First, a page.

Staunton, July 23 – Daghestan, the most ethnically diverse and most Muslim republic within the borders of the Russian Federation, now is the location of more protests and demonstrations than anywhere else in that country, including the two capitals which in the past have been the leaders, according to a new study by the Federal Press portal.
And precisely because far more of the conflicts in Daghestan reflect ethnic and religious conflicts, they are certain to be more intense and longer-lasting than the typically short-term demonstrations elsewhere, posing yet another problem for Moscow which has not yet figured out how to end or even manage such conflicts.
The Federal Press portal, which routinely produces maps of protest in various parts of the Russian Federation, supported by the Institute for Strategic Communications and Social Projects, ranks the various federal subjects in terms of protest activity both by counting the number of demonstrations and asking a panel of 150 experts to evaluate them (fedpress.ru/article/1823323).
According to the portal, “the number of conflicts is gradually increasing in the regions of Russia. In April, there were 285 such conflicts identified; in May, 302, and in June, 394, although the number of sizeable protests dipped in May to 126 from 157 the month before only to increase again to 222 last month.
In the second quarter of 2017, the panel said, the most conflict-ridden federal subject was the Republic of Daghestan, a reflection of the deteriorating economic situation there and the way problems of that have become ethnicized given the extreme national diversity of that North Caucasus republic’s population and the use of ethnicity in elite struggles for power.
The experts divided the federal subjects into three groups, a “red” group where protests are most likely and to which most attention should be devoted; a “yellow” category where protests are somewhat less likely but nonetheless can be expected, and a “green” one where protests may happen but are least likely.
In the “red” group are Daghestan, the city of Moscow, Moscow oblast, and Krasnodar kray. In the “yellow” are 20 federal subjects, including St. Petersburg, Vladimir, Nizhny Novgorod, Sverdlovsk and Volgograd oblasts, Perm kray, Tatarstan, Udmurtia, and the city of Sevastopol in occupied Crimea. In the “green” group are 47 others.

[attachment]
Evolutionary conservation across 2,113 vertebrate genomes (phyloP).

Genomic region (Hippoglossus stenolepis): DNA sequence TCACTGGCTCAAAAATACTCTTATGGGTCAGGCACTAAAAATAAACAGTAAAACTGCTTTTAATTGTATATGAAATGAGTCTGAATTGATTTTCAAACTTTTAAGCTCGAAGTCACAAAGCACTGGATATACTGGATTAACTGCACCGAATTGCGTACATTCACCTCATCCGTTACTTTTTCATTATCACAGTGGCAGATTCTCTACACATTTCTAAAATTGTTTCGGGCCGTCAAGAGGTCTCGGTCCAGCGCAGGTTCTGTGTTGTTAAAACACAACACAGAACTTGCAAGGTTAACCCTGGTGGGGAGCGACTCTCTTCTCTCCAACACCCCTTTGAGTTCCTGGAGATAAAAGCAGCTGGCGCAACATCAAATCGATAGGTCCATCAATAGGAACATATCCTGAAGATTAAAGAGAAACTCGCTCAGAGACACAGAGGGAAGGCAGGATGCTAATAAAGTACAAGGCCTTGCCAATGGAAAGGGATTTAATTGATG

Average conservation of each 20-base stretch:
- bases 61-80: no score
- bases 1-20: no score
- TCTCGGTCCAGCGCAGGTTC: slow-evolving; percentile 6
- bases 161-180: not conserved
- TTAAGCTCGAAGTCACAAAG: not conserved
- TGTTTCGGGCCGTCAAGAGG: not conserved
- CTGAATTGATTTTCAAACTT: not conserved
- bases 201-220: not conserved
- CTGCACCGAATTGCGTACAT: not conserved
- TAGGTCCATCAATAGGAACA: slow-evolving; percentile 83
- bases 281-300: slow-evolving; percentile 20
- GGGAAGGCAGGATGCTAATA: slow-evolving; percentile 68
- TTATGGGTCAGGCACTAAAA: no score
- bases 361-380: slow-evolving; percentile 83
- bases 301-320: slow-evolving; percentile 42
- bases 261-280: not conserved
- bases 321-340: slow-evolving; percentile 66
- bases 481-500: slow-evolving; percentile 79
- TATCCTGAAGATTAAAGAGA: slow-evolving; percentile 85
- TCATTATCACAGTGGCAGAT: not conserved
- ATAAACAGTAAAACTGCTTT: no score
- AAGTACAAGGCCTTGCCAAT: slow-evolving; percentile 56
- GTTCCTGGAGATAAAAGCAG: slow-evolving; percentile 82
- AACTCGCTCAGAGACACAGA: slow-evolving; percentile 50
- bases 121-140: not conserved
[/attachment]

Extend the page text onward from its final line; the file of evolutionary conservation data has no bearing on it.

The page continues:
Evaluating Russia as a whole, 16 percent of the experts suggested that the situation is positive, 24.1 percent said the social situation in Russia is “unsatisfactory,” 46.7 percent gave it middle marks, and 13 percent found it difficult to give any answer.
Perhaps most usefully, the experts identified 17 different types of conflicts, including “the authorities vs. society,” “business vs. society,” “business vs. business,” “the authorities vs. political parties,” “silovikis vs. business,” “silovikis vs. society,” and so on. They then ranked the eight federal districts:
In first place in terms of conflicts was the Southern Federal District, where increases in conflicts in Krasnodar kray more than made up for a decline in occupied Crimea. In second place was the Siberian FD, where the most common kind of conflicts were between the government and society.
In third place was the Volga FD there “the chief kind of conflicts involved the struggle of the population against the worsening of living conditions.” In fourth place was the Urals FD, “one of the most politicized” in which civil society activists were able to mobilize the largest number of participants.
In fifth place was the North Caucasus FD where “high levels of unemployment and low levels of industrial development” contributed to struggles over land “which routinely are politicized and taken on an ethnic coloration.” In sixth place was the Central FD, where protests were about all-Russian issues more often than elsewhere.
In seventh place was the Far Eastern FD “in which protest activity significantly declined in comparison to the first quarter” of this year. And in eighth and thus last place was the North West FD “in which the overwhelming share of conflict activity occurred in St. Petersburg. Also important were Murmansk oblast and the Komi Republic.